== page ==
Peter Balakian wins Pulitzer Prize for Armenian Genocide poetry anthology
American Armenian Author Peter Balakian won the 2016 Pulitzer Prize in Poetry for Ozone Journal, which is about the Armenian Genocide.
The winners and finalists were revealed Monday during a live-streamed broadcast from Columbia University in New York.
"The prize goes to Ozone Journal by Peter Balakian," announced Mike Pride, the administrator of the Pulitzer Prizes.
The title poem of Peter Balakian's Ozone Journal is a sequence of fifty-four short sections, each a poem in itself, recounting the speaker's memory of excavating the bones of Armenian genocide victims in the Syrian desert with a crew of television journalists in 2009. These memories spark others the dissolution of his marriage, his life as a young single parent in Manhattan in the nineties, visits and conversations with a cousin dying of AIDS creating a montage that has the feel of history as lived experience. Bookending this sequence are shorter lyrics that span times and locations, from Nairobi to the Native American villages of New Mexico. In the dynamic, sensual language of these poems, we are reminded that the history of atrocity, trauma, and forgetting is both global and ancient; but we are reminded, too, of the beauty and richness of culture and the resilience of love.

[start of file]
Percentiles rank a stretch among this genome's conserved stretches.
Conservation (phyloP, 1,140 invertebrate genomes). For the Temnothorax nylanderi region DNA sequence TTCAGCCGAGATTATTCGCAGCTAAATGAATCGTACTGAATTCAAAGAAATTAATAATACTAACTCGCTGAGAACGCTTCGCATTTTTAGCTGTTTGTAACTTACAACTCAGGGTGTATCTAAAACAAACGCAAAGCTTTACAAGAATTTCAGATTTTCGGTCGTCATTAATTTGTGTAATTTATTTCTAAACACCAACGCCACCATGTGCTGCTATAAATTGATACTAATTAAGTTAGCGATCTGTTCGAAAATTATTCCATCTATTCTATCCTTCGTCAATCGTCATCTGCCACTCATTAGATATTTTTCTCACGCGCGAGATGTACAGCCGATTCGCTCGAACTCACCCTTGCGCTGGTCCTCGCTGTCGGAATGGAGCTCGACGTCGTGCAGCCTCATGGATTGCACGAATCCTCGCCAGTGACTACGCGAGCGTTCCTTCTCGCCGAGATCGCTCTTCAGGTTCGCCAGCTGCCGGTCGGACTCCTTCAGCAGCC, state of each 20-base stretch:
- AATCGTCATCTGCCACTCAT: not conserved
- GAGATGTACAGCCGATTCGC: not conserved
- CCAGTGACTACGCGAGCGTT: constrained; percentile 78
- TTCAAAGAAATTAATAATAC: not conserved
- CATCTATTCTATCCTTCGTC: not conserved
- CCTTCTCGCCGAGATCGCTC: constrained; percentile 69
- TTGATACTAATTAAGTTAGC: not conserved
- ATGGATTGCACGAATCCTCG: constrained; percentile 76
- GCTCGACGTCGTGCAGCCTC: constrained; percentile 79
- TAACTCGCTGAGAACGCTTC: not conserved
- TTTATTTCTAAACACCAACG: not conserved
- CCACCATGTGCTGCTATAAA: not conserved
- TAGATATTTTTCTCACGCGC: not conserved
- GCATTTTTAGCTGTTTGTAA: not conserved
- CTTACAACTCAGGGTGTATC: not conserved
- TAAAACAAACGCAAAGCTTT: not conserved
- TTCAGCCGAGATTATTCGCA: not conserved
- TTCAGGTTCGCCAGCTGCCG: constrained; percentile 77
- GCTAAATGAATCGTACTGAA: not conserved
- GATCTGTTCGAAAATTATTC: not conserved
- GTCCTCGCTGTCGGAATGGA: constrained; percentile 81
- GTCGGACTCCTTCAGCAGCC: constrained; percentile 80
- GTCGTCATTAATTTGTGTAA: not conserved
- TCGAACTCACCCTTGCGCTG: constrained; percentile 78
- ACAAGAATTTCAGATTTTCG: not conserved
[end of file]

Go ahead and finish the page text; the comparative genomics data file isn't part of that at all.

Ozone Journal creates inventive lyrical insight in a global age of danger and uncertainty.
Peter Balakian is the Donald M. and Constance H. Rebar Professor of the Humanities at Colgate University, in Madison County, New York. He is the author of seven books of poems and four prose works, including The Burning Tigris: The Armenian Genocide and America's Response, a New York Times best seller, and Black Dog of Fate, a memoir, winner of the PEN/Albrand Prize.source: